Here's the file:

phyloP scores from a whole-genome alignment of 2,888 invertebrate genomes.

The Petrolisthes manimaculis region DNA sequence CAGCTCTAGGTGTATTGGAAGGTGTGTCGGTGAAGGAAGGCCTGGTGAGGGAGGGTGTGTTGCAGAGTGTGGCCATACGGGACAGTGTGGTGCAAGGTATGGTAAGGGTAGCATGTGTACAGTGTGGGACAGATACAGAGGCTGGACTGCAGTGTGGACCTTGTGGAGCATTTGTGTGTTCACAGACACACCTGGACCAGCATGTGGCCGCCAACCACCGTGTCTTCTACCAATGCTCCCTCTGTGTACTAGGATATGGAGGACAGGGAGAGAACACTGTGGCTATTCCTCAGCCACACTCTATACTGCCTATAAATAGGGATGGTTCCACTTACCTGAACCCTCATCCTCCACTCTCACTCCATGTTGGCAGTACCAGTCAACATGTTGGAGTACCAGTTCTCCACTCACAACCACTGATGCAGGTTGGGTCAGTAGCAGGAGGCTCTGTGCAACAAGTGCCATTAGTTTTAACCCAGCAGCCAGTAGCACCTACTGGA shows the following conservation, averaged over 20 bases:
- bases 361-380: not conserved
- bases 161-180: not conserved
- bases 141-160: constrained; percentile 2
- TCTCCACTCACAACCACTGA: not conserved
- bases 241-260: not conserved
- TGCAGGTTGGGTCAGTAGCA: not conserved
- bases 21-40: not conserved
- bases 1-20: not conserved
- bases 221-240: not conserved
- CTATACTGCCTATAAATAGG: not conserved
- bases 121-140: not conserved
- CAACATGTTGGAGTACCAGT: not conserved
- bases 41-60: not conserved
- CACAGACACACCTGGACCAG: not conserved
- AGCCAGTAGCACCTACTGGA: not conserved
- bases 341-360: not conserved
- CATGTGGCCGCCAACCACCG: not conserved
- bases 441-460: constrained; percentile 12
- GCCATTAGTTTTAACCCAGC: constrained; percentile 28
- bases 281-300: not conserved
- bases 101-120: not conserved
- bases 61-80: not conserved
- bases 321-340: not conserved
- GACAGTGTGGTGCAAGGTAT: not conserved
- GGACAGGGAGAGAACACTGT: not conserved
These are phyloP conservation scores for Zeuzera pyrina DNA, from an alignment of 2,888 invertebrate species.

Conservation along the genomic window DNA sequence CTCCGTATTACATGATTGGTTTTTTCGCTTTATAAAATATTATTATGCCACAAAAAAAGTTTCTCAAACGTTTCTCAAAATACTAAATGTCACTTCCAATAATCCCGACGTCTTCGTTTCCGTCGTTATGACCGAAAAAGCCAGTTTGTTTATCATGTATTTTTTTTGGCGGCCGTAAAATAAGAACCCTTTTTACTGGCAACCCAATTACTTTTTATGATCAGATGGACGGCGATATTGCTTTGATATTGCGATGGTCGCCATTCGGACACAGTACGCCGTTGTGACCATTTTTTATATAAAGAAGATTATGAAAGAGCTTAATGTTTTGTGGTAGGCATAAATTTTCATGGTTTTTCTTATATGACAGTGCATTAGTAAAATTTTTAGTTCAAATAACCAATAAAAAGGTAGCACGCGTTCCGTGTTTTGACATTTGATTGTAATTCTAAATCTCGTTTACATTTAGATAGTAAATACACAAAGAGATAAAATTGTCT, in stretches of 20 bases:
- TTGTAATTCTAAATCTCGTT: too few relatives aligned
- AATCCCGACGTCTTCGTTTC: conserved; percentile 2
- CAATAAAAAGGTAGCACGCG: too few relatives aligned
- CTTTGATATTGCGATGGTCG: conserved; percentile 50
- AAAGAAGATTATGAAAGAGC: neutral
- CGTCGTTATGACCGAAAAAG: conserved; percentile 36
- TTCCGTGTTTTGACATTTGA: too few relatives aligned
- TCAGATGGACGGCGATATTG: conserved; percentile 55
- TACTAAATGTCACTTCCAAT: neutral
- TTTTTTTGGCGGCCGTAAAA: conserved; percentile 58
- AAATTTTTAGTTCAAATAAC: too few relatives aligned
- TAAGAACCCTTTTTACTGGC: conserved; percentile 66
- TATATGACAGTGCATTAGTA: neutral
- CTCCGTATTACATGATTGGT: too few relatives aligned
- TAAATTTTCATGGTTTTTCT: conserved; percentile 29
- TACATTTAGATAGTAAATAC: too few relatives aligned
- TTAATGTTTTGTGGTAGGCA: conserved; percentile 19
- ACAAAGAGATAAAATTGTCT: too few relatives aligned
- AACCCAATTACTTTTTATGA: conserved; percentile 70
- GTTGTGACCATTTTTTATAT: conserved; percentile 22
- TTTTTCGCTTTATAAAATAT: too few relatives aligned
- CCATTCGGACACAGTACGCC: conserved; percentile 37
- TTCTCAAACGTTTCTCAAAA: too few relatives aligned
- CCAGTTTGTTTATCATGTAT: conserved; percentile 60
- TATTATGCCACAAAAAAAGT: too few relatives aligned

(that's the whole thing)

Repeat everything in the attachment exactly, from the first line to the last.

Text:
phyloP scores from a whole-genome alignment of 2,888 invertebrate genomes.

The Petrolisthes manimaculis region DNA sequence CAGCTCTAGGTGTATTGGAAGGTGTGTCGGTGAAGGAAGGCCTGGTGAGGGAGGGTGTGTTGCAGAGTGTGGCCATACGGGACAGTGTGGTGCAAGGTATGGTAAGGGTAGCATGTGTACAGTGTGGGACAGATACAGAGGCTGGACTGCAGTGTGGACCTTGTGGAGCATTTGTGTGTTCACAGACACACCTGGACCAGCATGTGGCCGCCAACCACCGTGTCTTCTACCAATGCTCCCTCTGTGTACTAGGATATGGAGGACAGGGAGAGAACACTGTGGCTATTCCTCAGCCACACTCTATACTGCCTATAAATAGGGATGGTTCCACTTACCTGAACCCTCATCCTCCACTCTCACTCCATGTTGGCAGTACCAGTCAACATGTTGGAGTACCAGTTCTCCACTCACAACCACTGATGCAGGTTGGGTCAGTAGCAGGAGGCTCTGTGCAACAAGTGCCATTAGTTTTAACCCAGCAGCCAGTAGCACCTACTGGA shows the following conservation, averaged over 20 bases:
- bases 361-380: not conserved
- bases 161-180: not conserved
- bases 141-160: constrained; percentile 2
- TCTCCACTCACAACCACTGA: not conserved
- bases 241-260: not conserved
- TGCAGGTTGGGTCAGTAGCA: not conserved
- bases 21-40: not conserved
- bases 1-20: not conserved
- bases 221-240: not conserved
- CTATACTGCCTATAAATAGG: not conserved
- bases 121-140: not conserved
- CAACATGTTGGAGTACCAGT: not conserved
- bases 41-60: not conserved
- CACAGACACACCTGGACCAG: not conserved
- AGCCAGTAGCACCTACTGGA: not conserved
- bases 341-360: not conserved
- CATGTGGCCGCCAACCACCG: not conserved
- bases 441-460: constrained; percentile 12
- GCCATTAGTTTTAACCCAGC: constrained; percentile 28
- bases 281-300: not conserved
- bases 101-120: not conserved
- bases 61-80: not conserved
- bases 321-340: not conserved
- GACAGTGTGGTGCAAGGTAT: not conserved
- GGACAGGGAGAGAACACTGT: not conserved
These are phyloP conservation scores for Zeuzera pyrina DNA, from an alignment of 2,888 invertebrate species.

Conservation along the genomic window DNA sequence CTCCGTATTACATGATTGGTTTTTTCGCTTTATAAAATATTATTATGCCACAAAAAAAGTTTCTCAAACGTTTCTCAAAATACTAAATGTCACTTCCAATAATCCCGACGTCTTCGTTTCCGTCGTTATGACCGAAAAAGCCAGTTTGTTTATCATGTATTTTTTTTGGCGGCCGTAAAATAAGAACCCTTTTTACTGGCAACCCAATTACTTTTTATGATCAGATGGACGGCGATATTGCTTTGATATTGCGATGGTCGCCATTCGGACACAGTACGCCGTTGTGACCATTTTTTATATAAAGAAGATTATGAAAGAGCTTAATGTTTTGTGGTAGGCATAAATTTTCATGGTTTTTCTTATATGACAGTGCATTAGTAAAATTTTTAGTTCAAATAACCAATAAAAAGGTAGCACGCGTTCCGTGTTTTGACATTTGATTGTAATTCTAAATCTCGTTTACATTTAGATAGTAAATACACAAAGAGATAAAATTGTCT, in stretches of 20 bases:
- TTGTAATTCTAAATCTCGTT: too few relatives aligned
- AATCCCGACGTCTTCGTTTC: conserved; percentile 2
- CAATAAAAAGGTAGCACGCG: too few relatives aligned
- CTTTGATATTGCGATGGTCG: conserved; percentile 50
- AAAGAAGATTATGAAAGAGC: neutral
- CGTCGTTATGACCGAAAAAG: conserved; percentile 36
- TTCCGTGTTTTGACATTTGA: too few relatives aligned
- TCAGATGGACGGCGATATTG: conserved; percentile 55
- TACTAAATGTCACTTCCAAT: neutral
- TTTTTTTGGCGGCCGTAAAA: conserved; percentile 58
- AAATTTTTAGTTCAAATAAC: too few relatives aligned
- TAAGAACCCTTTTTACTGGC: conserved; percentile 66
- TATATGACAGTGCATTAGTA: neutral
- CTCCGTATTACATGATTGGT: too few relatives aligned
- TAAATTTTCATGGTTTTTCT: conserved; percentile 29
- TACATTTAGATAGTAAATAC: too few relatives aligned
- TTAATGTTTTGTGGTAGGCA: conserved; percentile 19
- ACAAAGAGATAAAATTGTCT: too few relatives aligned
- AACCCAATTACTTTTTATGA: conserved; percentile 70
- GTTGTGACCATTTTTTATAT: conserved; percentile 22
- TTTTTCGCTTTATAAAATAT: too few relatives aligned
- CCATTCGGACACAGTACGCC: conserved; percentile 37
- TTCTCAAACGTTTCTCAAAA: too few relatives aligned
- CCAGTTTGTTTATCATGTAT: conserved; percentile 60
- TATTATGCCACAAAAAAAGT: too few relatives aligned